Street Food is extremely popular in all parts of India. Different Parts have different specialties, however. Jalapeno Fritters and Onion fritters are widely sold in Southern parts of India. The vendors craft an old newspaper into a cone and hurriedly put a dozen or two of the fritters in to these newspaper turned cones and sprinkle some chillies or onions. An experience all by itself! —Shri
Test Kitchen Notes
These pakoras are an amplified version of onion rings; the delicately spiced fritters are salted to perfection. Chickpea flour is a revelation, with its warm and nutty flavor pairing well with the slightly caramelized onions. The onions concede most of their rawness, but that is the triumph -- punchy onion flavor without the bitterness. —Kitchen Butterfly
2 - 3
large yellow onion
4 -5 tablespoons
red chile powder, optional
pinch of salt
oil to deep fry (a couple inches to cover the bottom of the pan)
Cut the onions thinly into half moons. The slices should not be more than an 1/8th of an inch. Place them in a bowl.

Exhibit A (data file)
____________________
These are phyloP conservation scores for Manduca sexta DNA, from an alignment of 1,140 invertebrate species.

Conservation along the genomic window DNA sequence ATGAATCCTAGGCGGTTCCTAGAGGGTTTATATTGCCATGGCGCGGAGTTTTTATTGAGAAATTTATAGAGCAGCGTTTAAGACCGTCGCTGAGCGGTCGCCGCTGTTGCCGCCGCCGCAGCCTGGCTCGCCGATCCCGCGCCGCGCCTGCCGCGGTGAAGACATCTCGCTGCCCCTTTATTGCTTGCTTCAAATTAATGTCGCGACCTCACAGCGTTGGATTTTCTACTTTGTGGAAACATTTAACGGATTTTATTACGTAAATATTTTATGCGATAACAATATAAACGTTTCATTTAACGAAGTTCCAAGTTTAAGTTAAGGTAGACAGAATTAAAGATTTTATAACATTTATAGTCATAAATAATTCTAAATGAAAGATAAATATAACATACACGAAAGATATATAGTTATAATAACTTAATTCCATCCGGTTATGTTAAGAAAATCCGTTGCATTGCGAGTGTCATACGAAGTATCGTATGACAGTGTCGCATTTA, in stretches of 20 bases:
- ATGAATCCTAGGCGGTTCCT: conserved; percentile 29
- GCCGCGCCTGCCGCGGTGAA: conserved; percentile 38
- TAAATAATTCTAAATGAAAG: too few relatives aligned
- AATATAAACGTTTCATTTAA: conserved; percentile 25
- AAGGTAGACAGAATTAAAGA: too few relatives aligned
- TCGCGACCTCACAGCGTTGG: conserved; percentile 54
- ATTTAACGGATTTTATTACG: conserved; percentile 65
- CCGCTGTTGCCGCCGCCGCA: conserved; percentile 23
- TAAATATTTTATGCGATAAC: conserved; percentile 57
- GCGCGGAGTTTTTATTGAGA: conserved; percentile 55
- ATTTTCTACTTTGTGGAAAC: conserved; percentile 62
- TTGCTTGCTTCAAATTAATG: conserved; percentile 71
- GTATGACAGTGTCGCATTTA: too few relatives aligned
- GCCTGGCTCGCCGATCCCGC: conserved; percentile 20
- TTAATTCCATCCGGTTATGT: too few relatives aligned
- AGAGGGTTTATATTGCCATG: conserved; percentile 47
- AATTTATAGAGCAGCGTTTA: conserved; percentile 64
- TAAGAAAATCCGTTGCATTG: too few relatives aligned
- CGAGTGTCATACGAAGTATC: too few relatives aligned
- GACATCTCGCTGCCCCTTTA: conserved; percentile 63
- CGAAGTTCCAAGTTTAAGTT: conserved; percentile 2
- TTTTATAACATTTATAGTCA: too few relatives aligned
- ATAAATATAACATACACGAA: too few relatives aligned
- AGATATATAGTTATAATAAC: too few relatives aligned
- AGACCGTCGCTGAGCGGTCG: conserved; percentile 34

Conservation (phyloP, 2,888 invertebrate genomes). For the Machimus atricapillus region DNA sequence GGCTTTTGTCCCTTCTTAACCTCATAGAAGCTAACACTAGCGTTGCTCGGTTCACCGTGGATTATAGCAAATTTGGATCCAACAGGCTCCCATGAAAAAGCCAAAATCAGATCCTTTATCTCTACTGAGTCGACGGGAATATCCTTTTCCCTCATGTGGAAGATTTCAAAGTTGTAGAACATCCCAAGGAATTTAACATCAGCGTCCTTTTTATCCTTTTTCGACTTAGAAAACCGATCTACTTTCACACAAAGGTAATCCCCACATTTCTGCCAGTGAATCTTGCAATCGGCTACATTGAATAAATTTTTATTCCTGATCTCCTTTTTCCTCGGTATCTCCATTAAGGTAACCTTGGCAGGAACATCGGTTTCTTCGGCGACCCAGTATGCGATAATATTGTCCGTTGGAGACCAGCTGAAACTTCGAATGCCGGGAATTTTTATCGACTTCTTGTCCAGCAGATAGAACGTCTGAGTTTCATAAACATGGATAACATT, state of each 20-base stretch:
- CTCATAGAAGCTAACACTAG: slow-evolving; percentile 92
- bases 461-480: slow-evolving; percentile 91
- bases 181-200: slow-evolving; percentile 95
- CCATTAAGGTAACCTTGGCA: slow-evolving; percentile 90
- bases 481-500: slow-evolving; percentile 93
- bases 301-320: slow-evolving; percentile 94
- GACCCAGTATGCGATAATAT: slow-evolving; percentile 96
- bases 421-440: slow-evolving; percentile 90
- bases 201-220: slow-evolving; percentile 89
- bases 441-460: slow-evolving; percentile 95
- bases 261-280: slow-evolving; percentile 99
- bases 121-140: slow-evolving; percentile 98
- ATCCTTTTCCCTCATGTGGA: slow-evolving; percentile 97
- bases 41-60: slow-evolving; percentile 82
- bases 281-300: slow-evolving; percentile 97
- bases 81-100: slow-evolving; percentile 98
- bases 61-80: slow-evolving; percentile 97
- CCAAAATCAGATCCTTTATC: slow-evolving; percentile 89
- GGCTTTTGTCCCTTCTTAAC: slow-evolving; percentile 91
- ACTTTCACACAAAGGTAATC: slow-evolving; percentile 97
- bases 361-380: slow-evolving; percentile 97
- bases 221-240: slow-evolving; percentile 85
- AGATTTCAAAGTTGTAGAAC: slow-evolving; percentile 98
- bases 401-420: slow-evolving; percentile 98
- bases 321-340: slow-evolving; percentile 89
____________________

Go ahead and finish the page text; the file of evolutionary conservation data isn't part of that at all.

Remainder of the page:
Stir the flour, chile powder, and salt together in a separate bowl, and then sprinkle it on the sliced onions. Add it just to coat -- if 4 tbsps seems sufficient, you can stop there.
Combine well by giving a gentle squeeze to the onions. If needed, wet your palm with water and mix the onion mixture with your wet palm, but do not add additional water. The mixture should come together as lumpy but it shouldn't be runny.
Heat the oil to about 350 in a wok. Drop a small piece of batter into the oil to test; if it browns and floats, the oil is ready.
Eyeball heaping tablespoons of the mixture, add small mounds of it to your hot oil, and fry till golden brown.
Using a slotted spoon, remove them carefully and place on a paper towel to drain any excess oil. Serve immediately, and with chutney or ketchup.